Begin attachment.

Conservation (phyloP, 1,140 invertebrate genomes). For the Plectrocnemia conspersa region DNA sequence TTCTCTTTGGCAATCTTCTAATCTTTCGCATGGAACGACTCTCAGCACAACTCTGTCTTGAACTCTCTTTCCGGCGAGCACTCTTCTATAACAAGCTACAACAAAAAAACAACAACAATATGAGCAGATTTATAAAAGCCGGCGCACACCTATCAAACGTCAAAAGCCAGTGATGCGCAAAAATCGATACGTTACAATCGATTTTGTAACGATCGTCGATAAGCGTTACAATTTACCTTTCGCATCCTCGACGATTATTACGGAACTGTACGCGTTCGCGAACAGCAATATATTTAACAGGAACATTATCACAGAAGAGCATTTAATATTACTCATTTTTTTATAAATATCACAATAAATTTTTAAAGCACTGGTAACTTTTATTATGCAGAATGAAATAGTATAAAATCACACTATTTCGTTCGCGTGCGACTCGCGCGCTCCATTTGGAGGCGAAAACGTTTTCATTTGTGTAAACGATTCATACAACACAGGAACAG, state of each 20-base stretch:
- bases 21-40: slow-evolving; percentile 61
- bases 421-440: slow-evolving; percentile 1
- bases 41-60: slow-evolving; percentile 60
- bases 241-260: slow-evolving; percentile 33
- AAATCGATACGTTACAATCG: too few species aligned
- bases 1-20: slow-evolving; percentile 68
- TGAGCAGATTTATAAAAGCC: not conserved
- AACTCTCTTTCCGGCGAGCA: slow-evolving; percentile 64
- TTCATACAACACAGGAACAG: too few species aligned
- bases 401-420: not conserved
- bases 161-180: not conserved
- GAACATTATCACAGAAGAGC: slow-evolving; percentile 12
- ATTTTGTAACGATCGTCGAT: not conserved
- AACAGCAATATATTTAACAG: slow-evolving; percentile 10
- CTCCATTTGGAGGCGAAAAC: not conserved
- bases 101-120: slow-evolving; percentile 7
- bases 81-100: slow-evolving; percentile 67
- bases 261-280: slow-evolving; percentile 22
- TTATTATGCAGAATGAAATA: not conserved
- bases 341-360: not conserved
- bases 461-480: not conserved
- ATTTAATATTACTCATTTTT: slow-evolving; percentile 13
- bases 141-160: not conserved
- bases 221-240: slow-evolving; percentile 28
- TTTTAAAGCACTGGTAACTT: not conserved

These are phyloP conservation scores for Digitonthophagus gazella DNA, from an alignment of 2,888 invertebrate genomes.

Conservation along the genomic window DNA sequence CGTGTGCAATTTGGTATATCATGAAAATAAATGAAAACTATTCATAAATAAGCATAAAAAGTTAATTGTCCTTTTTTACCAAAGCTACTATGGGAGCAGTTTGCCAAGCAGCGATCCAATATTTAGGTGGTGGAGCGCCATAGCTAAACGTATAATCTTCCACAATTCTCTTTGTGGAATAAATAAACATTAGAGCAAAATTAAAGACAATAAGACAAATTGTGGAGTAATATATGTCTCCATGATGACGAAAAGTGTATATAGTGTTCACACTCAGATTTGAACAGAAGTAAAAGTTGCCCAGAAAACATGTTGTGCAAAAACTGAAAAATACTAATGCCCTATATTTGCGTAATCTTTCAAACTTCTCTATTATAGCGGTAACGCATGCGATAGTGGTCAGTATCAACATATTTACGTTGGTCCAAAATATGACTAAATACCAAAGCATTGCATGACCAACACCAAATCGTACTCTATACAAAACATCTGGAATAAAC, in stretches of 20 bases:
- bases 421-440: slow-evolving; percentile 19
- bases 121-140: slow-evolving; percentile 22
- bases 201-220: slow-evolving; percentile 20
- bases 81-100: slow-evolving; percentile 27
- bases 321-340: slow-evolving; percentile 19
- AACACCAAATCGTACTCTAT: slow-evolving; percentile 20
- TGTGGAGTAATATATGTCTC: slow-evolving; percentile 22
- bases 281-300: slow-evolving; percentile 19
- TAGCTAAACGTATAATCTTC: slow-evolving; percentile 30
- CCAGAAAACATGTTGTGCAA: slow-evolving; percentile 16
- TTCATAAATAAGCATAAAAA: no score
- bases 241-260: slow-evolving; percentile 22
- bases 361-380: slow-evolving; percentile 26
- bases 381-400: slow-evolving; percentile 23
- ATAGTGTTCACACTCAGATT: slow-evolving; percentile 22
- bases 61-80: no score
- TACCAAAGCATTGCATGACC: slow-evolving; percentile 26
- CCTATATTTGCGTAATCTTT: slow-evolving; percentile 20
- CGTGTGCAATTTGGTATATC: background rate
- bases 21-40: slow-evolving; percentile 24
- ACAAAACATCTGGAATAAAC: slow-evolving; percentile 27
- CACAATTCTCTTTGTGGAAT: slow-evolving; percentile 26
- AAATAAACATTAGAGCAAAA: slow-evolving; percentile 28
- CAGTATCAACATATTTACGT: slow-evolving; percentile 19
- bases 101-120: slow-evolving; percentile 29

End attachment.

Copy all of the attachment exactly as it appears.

Conservation (phyloP, 1,140 invertebrate genomes). For the Plectrocnemia conspersa region DNA sequence TTCTCTTTGGCAATCTTCTAATCTTTCGCATGGAACGACTCTCAGCACAACTCTGTCTTGAACTCTCTTTCCGGCGAGCACTCTTCTATAACAAGCTACAACAAAAAAACAACAACAATATGAGCAGATTTATAAAAGCCGGCGCACACCTATCAAACGTCAAAAGCCAGTGATGCGCAAAAATCGATACGTTACAATCGATTTTGTAACGATCGTCGATAAGCGTTACAATTTACCTTTCGCATCCTCGACGATTATTACGGAACTGTACGCGTTCGCGAACAGCAATATATTTAACAGGAACATTATCACAGAAGAGCATTTAATATTACTCATTTTTTTATAAATATCACAATAAATTTTTAAAGCACTGGTAACTTTTATTATGCAGAATGAAATAGTATAAAATCACACTATTTCGTTCGCGTGCGACTCGCGCGCTCCATTTGGAGGCGAAAACGTTTTCATTTGTGTAAACGATTCATACAACACAGGAACAG, state of each 20-base stretch:
- bases 21-40: slow-evolving; percentile 61
- bases 421-440: slow-evolving; percentile 1
- bases 41-60: slow-evolving; percentile 60
- bases 241-260: slow-evolving; percentile 33
- AAATCGATACGTTACAATCG: too few species aligned
- bases 1-20: slow-evolving; percentile 68
- TGAGCAGATTTATAAAAGCC: not conserved
- AACTCTCTTTCCGGCGAGCA: slow-evolving; percentile 64
- TTCATACAACACAGGAACAG: too few species aligned
- bases 401-420: not conserved
- bases 161-180: not conserved
- GAACATTATCACAGAAGAGC: slow-evolving; percentile 12
- ATTTTGTAACGATCGTCGAT: not conserved
- AACAGCAATATATTTAACAG: slow-evolving; percentile 10
- CTCCATTTGGAGGCGAAAAC: not conserved
- bases 101-120: slow-evolving; percentile 7
- bases 81-100: slow-evolving; percentile 67
- bases 261-280: slow-evolving; percentile 22
- TTATTATGCAGAATGAAATA: not conserved
- bases 341-360: not conserved
- bases 461-480: not conserved
- ATTTAATATTACTCATTTTT: slow-evolving; percentile 13
- bases 141-160: not conserved
- bases 221-240: slow-evolving; percentile 28
- TTTTAAAGCACTGGTAACTT: not conserved

These are phyloP conservation scores for Digitonthophagus gazella DNA, from an alignment of 2,888 invertebrate genomes.

Conservation along the genomic window DNA sequence CGTGTGCAATTTGGTATATCATGAAAATAAATGAAAACTATTCATAAATAAGCATAAAAAGTTAATTGTCCTTTTTTACCAAAGCTACTATGGGAGCAGTTTGCCAAGCAGCGATCCAATATTTAGGTGGTGGAGCGCCATAGCTAAACGTATAATCTTCCACAATTCTCTTTGTGGAATAAATAAACATTAGAGCAAAATTAAAGACAATAAGACAAATTGTGGAGTAATATATGTCTCCATGATGACGAAAAGTGTATATAGTGTTCACACTCAGATTTGAACAGAAGTAAAAGTTGCCCAGAAAACATGTTGTGCAAAAACTGAAAAATACTAATGCCCTATATTTGCGTAATCTTTCAAACTTCTCTATTATAGCGGTAACGCATGCGATAGTGGTCAGTATCAACATATTTACGTTGGTCCAAAATATGACTAAATACCAAAGCATTGCATGACCAACACCAAATCGTACTCTATACAAAACATCTGGAATAAAC, in stretches of 20 bases:
- bases 421-440: slow-evolving; percentile 19
- bases 121-140: slow-evolving; percentile 22
- bases 201-220: slow-evolving; percentile 20
- bases 81-100: slow-evolving; percentile 27
- bases 321-340: slow-evolving; percentile 19
- AACACCAAATCGTACTCTAT: slow-evolving; percentile 20
- TGTGGAGTAATATATGTCTC: slow-evolving; percentile 22
- bases 281-300: slow-evolving; percentile 19
- TAGCTAAACGTATAATCTTC: slow-evolving; percentile 30
- CCAGAAAACATGTTGTGCAA: slow-evolving; percentile 16
- TTCATAAATAAGCATAAAAA: no score
- bases 241-260: slow-evolving; percentile 22
- bases 361-380: slow-evolving; percentile 26
- bases 381-400: slow-evolving; percentile 23
- ATAGTGTTCACACTCAGATT: slow-evolving; percentile 22
- bases 61-80: no score
- TACCAAAGCATTGCATGACC: slow-evolving; percentile 26
- CCTATATTTGCGTAATCTTT: slow-evolving; percentile 20
- CGTGTGCAATTTGGTATATC: background rate
- bases 21-40: slow-evolving; percentile 24
- ACAAAACATCTGGAATAAAC: slow-evolving; percentile 27
- CACAATTCTCTTTGTGGAAT: slow-evolving; percentile 26
- AAATAAACATTAGAGCAAAA: slow-evolving; percentile 28
- CAGTATCAACATATTTACGT: slow-evolving; percentile 19
- bases 101-120: slow-evolving; percentile 29